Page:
The TCR database, which is organized and funded by the Ministry of Health and Welfare, Taiwan, was implemented in 1979, and an excellent coverage rate (97 %) and data quality of cancer registry have been achieved [25]. Hospitals were enlisted to report information on all newly diagnosed cancers to the central registry office if they had 50 or more inpatient beds. For monitoring the patterns of cancer care and evaluates the outcomes of cancer treatment, the central cancer registry (a long-form database) has been modified since 2002 to include detailed items of the stage at diagnosis and the first course of treatment. Eighty hospitals, which account for more than 90 % of total cancer cases in Taiwan, are involved in the long-form registration.

NHI is a mandatory health insurance system, which covers more than 99 % of Taiwan’s population. The NHI database can provide patient medical records about diagnosis, clinical visits, admission, and drug prescriptions, and the claims data are representative nationally. The database has been developed as a tool for clinical cancer research [26] and was used in our study to collect complete records of the prescriptions of chemotherapy and cetuximab. The NHI claims data on every patient were examined thoroughly to determine the time of initiation and discontinuation of cetuximab and subsequent chemotherapy.

The medical records were also linked to the National Death Registry database to obtain mortality data and were traced until December 31, 2012. Personal identities were encrypted, and all data were analyzed anonymously to comply with privacy regulations. The study data were released after approval by the Data Release Review Boards of the Health Promotion Administration and Collaboration Center of Health Information Application, Ministry of Health and Welfare, Executive Yuan, Taiwan. The study protocol was approved by the Research Ethics Committee of National Taiwan University Hospital.

Study population

A cohort of patients with a newly diagnosed CRC (ICD-O-3: C180–C189, C199, C209, excluding morphology codes representing lymphoma of 9590–9989 and Kaposi sarcoma of 9140) from 2004 to 2010 was identified from the TCR database. Patients were included in this study if they met the following criteria: [1] pathologically proven single primary CRC; [2] aged ≥ 18 years; [3] having known the cancer stage at diagnosis, according to the American Joint Committee on Cancer system, Sixth Edition; [4] having received standard chemotherapy (oxaliplatin, irinotecan, and one of the following: capecitabine, uracil–tegafur, or fluorouracil); and [5] having received more than one prescription of cetuximab as the third-line or salvage treatment for metastatic CRC and the first prescription of cetuximab during August 1, 2009 to December 31, 2011.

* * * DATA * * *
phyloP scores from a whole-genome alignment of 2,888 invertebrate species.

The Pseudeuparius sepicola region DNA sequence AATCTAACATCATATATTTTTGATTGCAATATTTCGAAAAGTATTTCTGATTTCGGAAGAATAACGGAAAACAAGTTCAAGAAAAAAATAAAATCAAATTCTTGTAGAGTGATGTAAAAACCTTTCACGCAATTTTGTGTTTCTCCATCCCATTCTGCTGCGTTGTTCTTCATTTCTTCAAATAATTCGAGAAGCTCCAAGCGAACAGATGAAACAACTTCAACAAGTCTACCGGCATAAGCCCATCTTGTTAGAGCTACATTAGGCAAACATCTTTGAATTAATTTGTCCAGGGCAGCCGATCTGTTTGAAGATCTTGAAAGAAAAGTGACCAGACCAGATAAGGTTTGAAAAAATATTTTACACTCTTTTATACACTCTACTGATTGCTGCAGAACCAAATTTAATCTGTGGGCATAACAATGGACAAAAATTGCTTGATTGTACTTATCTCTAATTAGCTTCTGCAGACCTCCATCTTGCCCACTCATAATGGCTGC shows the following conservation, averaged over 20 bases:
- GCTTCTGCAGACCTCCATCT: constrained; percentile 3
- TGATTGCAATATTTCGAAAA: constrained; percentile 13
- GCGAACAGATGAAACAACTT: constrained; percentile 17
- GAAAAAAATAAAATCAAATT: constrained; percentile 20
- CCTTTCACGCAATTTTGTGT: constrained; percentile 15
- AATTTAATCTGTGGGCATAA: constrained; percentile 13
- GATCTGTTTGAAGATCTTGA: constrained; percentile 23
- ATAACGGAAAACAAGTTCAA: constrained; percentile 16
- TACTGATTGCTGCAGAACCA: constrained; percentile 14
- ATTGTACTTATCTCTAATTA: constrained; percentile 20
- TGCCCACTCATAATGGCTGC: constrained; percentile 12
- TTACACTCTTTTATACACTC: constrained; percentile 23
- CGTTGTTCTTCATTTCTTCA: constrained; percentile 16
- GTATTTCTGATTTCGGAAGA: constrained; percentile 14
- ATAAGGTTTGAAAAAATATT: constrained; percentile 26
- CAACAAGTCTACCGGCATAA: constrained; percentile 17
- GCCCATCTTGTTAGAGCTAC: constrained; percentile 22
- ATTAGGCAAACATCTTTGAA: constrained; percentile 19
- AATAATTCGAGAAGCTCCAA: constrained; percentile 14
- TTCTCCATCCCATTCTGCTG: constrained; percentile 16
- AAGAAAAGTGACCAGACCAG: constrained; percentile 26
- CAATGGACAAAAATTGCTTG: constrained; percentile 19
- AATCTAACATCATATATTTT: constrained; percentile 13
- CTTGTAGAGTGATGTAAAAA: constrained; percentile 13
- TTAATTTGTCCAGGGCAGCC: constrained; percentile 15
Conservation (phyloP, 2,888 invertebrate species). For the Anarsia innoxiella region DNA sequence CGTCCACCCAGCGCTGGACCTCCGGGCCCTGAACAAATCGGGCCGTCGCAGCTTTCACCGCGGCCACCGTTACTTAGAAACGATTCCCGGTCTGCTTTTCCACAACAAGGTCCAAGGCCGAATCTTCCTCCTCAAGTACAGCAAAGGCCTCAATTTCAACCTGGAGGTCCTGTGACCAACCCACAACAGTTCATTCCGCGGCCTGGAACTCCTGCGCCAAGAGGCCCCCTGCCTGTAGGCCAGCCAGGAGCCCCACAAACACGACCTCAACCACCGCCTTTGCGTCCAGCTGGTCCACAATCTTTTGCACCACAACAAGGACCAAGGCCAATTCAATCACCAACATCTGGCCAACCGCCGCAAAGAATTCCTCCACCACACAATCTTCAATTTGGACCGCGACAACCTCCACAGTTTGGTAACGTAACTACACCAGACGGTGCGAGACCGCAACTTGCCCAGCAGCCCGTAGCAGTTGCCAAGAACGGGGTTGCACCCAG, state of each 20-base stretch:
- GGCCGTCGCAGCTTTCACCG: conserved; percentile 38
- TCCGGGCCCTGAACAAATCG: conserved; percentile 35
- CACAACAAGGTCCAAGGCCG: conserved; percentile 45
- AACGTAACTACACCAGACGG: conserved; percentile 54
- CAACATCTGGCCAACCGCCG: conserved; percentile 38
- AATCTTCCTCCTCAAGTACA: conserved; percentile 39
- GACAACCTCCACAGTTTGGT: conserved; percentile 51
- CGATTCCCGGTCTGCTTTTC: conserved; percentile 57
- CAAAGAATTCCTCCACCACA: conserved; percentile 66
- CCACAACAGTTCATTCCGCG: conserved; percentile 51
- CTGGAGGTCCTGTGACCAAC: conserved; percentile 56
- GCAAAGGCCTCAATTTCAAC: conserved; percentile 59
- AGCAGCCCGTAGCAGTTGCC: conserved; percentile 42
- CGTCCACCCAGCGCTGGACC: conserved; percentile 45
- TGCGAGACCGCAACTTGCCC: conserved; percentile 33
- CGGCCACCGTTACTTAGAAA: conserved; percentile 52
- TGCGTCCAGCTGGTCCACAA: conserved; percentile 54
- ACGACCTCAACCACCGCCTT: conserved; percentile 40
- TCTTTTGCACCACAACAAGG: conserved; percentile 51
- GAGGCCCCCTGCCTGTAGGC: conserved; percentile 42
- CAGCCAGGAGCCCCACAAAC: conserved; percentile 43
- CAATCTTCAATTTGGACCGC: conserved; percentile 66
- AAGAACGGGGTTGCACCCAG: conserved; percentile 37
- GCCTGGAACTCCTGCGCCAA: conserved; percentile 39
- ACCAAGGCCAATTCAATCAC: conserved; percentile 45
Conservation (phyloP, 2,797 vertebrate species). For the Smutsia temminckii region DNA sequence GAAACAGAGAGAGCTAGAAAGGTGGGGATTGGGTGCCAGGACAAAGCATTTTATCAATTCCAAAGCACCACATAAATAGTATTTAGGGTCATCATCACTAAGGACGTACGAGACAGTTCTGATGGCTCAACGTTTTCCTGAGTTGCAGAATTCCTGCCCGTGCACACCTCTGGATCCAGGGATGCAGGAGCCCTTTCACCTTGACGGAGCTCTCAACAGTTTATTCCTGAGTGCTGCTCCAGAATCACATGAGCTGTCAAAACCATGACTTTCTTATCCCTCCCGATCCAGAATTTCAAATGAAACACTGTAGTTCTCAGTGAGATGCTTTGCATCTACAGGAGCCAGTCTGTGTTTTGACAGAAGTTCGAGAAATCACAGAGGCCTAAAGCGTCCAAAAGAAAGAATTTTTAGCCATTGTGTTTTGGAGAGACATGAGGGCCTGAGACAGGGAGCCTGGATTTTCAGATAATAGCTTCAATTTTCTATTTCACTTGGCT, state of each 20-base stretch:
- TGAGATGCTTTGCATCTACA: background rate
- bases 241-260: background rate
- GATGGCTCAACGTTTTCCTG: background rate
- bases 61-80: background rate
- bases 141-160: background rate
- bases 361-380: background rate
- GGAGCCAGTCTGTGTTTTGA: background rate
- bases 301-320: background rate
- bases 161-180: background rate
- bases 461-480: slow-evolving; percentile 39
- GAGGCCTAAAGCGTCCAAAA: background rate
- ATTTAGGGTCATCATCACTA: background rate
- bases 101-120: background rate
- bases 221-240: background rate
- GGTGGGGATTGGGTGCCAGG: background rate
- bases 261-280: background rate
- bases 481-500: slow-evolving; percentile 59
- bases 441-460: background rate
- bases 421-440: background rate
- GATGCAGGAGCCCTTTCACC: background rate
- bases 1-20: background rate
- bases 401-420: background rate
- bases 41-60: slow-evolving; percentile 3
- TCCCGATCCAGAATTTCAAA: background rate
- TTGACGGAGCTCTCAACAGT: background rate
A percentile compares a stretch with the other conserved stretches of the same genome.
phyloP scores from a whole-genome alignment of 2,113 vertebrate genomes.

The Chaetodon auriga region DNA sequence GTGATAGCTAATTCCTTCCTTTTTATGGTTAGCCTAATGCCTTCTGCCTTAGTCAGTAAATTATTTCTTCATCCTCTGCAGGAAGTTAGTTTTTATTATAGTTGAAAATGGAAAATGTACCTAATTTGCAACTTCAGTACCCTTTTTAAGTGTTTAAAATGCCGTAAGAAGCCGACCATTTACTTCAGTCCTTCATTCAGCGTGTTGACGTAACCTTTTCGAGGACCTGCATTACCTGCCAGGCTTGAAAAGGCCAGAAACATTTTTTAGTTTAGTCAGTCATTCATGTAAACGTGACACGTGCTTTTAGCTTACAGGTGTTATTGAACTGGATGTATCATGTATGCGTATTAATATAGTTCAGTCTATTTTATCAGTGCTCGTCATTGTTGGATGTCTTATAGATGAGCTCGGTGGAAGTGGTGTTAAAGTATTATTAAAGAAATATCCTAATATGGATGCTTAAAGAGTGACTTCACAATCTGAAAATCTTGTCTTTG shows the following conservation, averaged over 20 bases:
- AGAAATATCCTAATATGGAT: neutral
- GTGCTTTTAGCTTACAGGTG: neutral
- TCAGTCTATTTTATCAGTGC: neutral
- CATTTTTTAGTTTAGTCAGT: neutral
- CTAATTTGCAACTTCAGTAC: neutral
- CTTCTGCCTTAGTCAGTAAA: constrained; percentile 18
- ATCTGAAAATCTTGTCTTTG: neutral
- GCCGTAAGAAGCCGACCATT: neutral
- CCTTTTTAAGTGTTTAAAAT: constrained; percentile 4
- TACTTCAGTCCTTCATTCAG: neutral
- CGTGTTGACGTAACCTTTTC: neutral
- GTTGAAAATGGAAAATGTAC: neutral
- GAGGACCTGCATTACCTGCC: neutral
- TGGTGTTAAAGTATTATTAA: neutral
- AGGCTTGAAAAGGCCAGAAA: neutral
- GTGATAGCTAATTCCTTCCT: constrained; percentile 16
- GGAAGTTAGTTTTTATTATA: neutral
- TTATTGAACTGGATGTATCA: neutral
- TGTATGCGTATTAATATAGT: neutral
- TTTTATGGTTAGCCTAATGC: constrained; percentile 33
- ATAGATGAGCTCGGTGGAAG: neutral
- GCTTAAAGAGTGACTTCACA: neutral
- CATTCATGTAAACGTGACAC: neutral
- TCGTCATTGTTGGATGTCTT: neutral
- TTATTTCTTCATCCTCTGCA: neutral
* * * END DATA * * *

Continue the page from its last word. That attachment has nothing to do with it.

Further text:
In Taiwan, since August 1, 2009, cetuximab treatment services have been reimbursed by the NHI for patients with KRAS wild-type (exon 2 nonmutant) metastatic CRC who failed to respond to oxaliplatin, irinotecan, and fluorouracil. Capecitabine and uracil–tegafur are commonly recognized alternatives to fluorouracil; thus, some patients who used capecitabine or uracil–tegafur instead of fluorouracil were also reimbursed. Physicians had to provide documentation of pathology, images, prior chemotherapy records, and KRAS mutation tests when applying to the NHI for cetuximab reimbursement. The amount of cetuximab for which reimbursement would be provided at a given time was a standard dosage (250 mg/m2 per week) for 9 weeks. The physicians were mandated to submit image reports supporting the presence of a responsive or stable disease after cetuximab treatment to apply for the second round of 9-week cetuximab usage. The maximal amount of reimbursed cetuximab treatment by the NHI was the standard dosage for 18 weeks.

Study variables and outcomes

The baseline characteristics of the study patients, including age (grouped as < 50 years, 50–64 years, and > 65 years), sex, histology, the cancer stage at diagnosis, cancer grading, and primary tumor site were retrieved from the TCR database. Patients were classified into either an RCRC or LCRC group, where RCRC was defined as cancer from the cecum to hepatic flexure of the colon (ICD-O-3: C180–C183), and LCRC (ICD-O-3: C185, 186, 187, 199, 209) was defined as cancer from the splenic flexure of the colon to the rectum.

The main endpoints were overall survival (OS) and time to treatment discontinuation (TTD). OS was determined from the initiation of cetuximab treatment to the time of death or until December 31, 2012, whichever came first. TTD was calculated from the initiation of cetuximab to the date of the final cetuximab prescription, the date of death, or December 31, 2012, whichever came first.

Statistical analysis

The mean demographic and clinical characteristics of patients with LCRC and RCRC at baseline were compared using the chi-squared test for categorical variables and the two-sample t test for continuous variables. OS and TTD were estimated using the Kaplan–Meier method, and comparisons were made using the log-rank test. The Cox proportional hazard model was used to estimate adjusted hazard ratios (HRs) and 95 % confidence intervals (CIs). The age, sex, histology, cancer stage at diagnosis, and tumor grade of the patients were adjusted using the Cox proportional hazard model. For comparison, results with a two-sided P value of less than .05 were considered statistically significant. Statistical software, SAS (Version 9.3, SAS Institute, Cary, NC, USA), was used for all statistical analyses.